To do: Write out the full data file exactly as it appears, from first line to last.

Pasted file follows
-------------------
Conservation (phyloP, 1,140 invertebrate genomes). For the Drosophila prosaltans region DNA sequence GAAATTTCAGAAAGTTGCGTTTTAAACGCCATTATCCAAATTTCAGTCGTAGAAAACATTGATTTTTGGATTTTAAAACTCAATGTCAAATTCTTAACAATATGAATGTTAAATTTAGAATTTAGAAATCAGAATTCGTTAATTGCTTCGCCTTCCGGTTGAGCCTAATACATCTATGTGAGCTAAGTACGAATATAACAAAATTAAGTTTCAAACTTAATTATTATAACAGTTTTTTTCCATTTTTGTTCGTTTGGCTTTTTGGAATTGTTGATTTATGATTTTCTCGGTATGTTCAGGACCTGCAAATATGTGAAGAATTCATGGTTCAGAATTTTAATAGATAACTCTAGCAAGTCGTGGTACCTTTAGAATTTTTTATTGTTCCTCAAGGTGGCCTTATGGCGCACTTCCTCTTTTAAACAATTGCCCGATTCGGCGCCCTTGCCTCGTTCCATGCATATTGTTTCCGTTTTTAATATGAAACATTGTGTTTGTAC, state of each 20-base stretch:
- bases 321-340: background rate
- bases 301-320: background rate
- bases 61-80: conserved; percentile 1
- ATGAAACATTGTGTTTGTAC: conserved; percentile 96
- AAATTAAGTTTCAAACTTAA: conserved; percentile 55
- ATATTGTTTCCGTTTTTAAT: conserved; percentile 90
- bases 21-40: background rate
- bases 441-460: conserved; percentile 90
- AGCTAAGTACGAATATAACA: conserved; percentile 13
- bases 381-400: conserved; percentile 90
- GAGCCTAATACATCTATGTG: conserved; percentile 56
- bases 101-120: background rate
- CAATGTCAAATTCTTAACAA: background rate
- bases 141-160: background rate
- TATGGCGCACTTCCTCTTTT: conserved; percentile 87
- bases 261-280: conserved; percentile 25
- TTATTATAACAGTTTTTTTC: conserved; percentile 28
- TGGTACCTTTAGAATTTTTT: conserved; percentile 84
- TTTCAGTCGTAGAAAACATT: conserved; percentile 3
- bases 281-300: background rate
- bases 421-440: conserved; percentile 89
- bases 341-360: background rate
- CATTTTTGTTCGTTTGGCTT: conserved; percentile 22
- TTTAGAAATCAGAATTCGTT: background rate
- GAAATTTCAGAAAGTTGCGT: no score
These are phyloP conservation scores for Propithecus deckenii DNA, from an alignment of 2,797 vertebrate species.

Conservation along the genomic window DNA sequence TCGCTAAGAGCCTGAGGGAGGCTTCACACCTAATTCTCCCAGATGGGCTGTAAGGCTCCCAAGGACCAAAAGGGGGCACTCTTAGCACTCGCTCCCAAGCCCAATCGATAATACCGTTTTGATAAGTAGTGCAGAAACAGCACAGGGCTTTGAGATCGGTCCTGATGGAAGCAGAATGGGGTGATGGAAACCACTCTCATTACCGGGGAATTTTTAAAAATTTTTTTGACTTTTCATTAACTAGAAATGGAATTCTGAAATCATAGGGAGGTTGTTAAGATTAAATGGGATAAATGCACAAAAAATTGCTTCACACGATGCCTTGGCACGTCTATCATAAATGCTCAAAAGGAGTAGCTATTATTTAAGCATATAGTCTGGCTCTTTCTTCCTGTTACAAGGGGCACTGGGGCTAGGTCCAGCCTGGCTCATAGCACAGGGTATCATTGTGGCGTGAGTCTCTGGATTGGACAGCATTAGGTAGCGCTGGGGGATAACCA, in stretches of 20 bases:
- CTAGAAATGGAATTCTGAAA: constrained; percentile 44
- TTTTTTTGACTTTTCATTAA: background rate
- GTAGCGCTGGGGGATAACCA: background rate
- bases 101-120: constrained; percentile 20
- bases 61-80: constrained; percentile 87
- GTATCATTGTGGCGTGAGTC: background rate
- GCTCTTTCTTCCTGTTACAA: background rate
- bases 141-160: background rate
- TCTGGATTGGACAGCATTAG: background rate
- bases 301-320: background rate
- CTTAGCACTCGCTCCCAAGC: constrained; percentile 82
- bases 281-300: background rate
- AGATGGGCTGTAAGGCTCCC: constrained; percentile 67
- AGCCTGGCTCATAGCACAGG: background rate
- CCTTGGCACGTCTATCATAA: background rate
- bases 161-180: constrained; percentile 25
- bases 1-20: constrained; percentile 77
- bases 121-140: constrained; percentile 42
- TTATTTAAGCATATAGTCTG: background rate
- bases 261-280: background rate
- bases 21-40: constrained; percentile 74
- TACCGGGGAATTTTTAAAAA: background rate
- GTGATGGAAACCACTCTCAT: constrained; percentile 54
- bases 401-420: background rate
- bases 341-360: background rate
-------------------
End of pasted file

Conservation (phyloP, 1,140 invertebrate genomes). For the Drosophila prosaltans region DNA sequence GAAATTTCAGAAAGTTGCGTTTTAAACGCCATTATCCAAATTTCAGTCGTAGAAAACATTGATTTTTGGATTTTAAAACTCAATGTCAAATTCTTAACAATATGAATGTTAAATTTAGAATTTAGAAATCAGAATTCGTTAATTGCTTCGCCTTCCGGTTGAGCCTAATACATCTATGTGAGCTAAGTACGAATATAACAAAATTAAGTTTCAAACTTAATTATTATAACAGTTTTTTTCCATTTTTGTTCGTTTGGCTTTTTGGAATTGTTGATTTATGATTTTCTCGGTATGTTCAGGACCTGCAAATATGTGAAGAATTCATGGTTCAGAATTTTAATAGATAACTCTAGCAAGTCGTGGTACCTTTAGAATTTTTTATTGTTCCTCAAGGTGGCCTTATGGCGCACTTCCTCTTTTAAACAATTGCCCGATTCGGCGCCCTTGCCTCGTTCCATGCATATTGTTTCCGTTTTTAATATGAAACATTGTGTTTGTAC, state of each 20-base stretch:
- bases 321-340: background rate
- bases 301-320: background rate
- bases 61-80: conserved; percentile 1
- ATGAAACATTGTGTTTGTAC: conserved; percentile 96
- AAATTAAGTTTCAAACTTAA: conserved; percentile 55
- ATATTGTTTCCGTTTTTAAT: conserved; percentile 90
- bases 21-40: background rate
- bases 441-460: conserved; percentile 90
- AGCTAAGTACGAATATAACA: conserved; percentile 13
- bases 381-400: conserved; percentile 90
- GAGCCTAATACATCTATGTG: conserved; percentile 56
- bases 101-120: background rate
- CAATGTCAAATTCTTAACAA: background rate
- bases 141-160: background rate
- TATGGCGCACTTCCTCTTTT: conserved; percentile 87
- bases 261-280: conserved; percentile 25
- TTATTATAACAGTTTTTTTC: conserved; percentile 28
- TGGTACCTTTAGAATTTTTT: conserved; percentile 84
- TTTCAGTCGTAGAAAACATT: conserved; percentile 3
- bases 281-300: background rate
- bases 421-440: conserved; percentile 89
- bases 341-360: background rate
- CATTTTTGTTCGTTTGGCTT: conserved; percentile 22
- TTTAGAAATCAGAATTCGTT: background rate
- GAAATTTCAGAAAGTTGCGT: no score
These are phyloP conservation scores for Propithecus deckenii DNA, from an alignment of 2,797 vertebrate species.

Conservation along the genomic window DNA sequence TCGCTAAGAGCCTGAGGGAGGCTTCACACCTAATTCTCCCAGATGGGCTGTAAGGCTCCCAAGGACCAAAAGGGGGCACTCTTAGCACTCGCTCCCAAGCCCAATCGATAATACCGTTTTGATAAGTAGTGCAGAAACAGCACAGGGCTTTGAGATCGGTCCTGATGGAAGCAGAATGGGGTGATGGAAACCACTCTCATTACCGGGGAATTTTTAAAAATTTTTTTGACTTTTCATTAACTAGAAATGGAATTCTGAAATCATAGGGAGGTTGTTAAGATTAAATGGGATAAATGCACAAAAAATTGCTTCACACGATGCCTTGGCACGTCTATCATAAATGCTCAAAAGGAGTAGCTATTATTTAAGCATATAGTCTGGCTCTTTCTTCCTGTTACAAGGGGCACTGGGGCTAGGTCCAGCCTGGCTCATAGCACAGGGTATCATTGTGGCGTGAGTCTCTGGATTGGACAGCATTAGGTAGCGCTGGGGGATAACCA, in stretches of 20 bases:
- CTAGAAATGGAATTCTGAAA: constrained; percentile 44
- TTTTTTTGACTTTTCATTAA: background rate
- GTAGCGCTGGGGGATAACCA: background rate
- bases 101-120: constrained; percentile 20
- bases 61-80: constrained; percentile 87
- GTATCATTGTGGCGTGAGTC: background rate
- GCTCTTTCTTCCTGTTACAA: background rate
- bases 141-160: background rate
- TCTGGATTGGACAGCATTAG: background rate
- bases 301-320: background rate
- CTTAGCACTCGCTCCCAAGC: constrained; percentile 82
- bases 281-300: background rate
- AGATGGGCTGTAAGGCTCCC: constrained; percentile 67
- AGCCTGGCTCATAGCACAGG: background rate
- CCTTGGCACGTCTATCATAA: background rate
- bases 161-180: constrained; percentile 25
- bases 1-20: constrained; percentile 77
- bases 121-140: constrained; percentile 42
- TTATTTAAGCATATAGTCTG: background rate
- bases 261-280: background rate
- bases 21-40: constrained; percentile 74
- TACCGGGGAATTTTTAAAAA: background rate
- GTGATGGAAACCACTCTCAT: constrained; percentile 54
- bases 401-420: background rate
- bases 341-360: background rate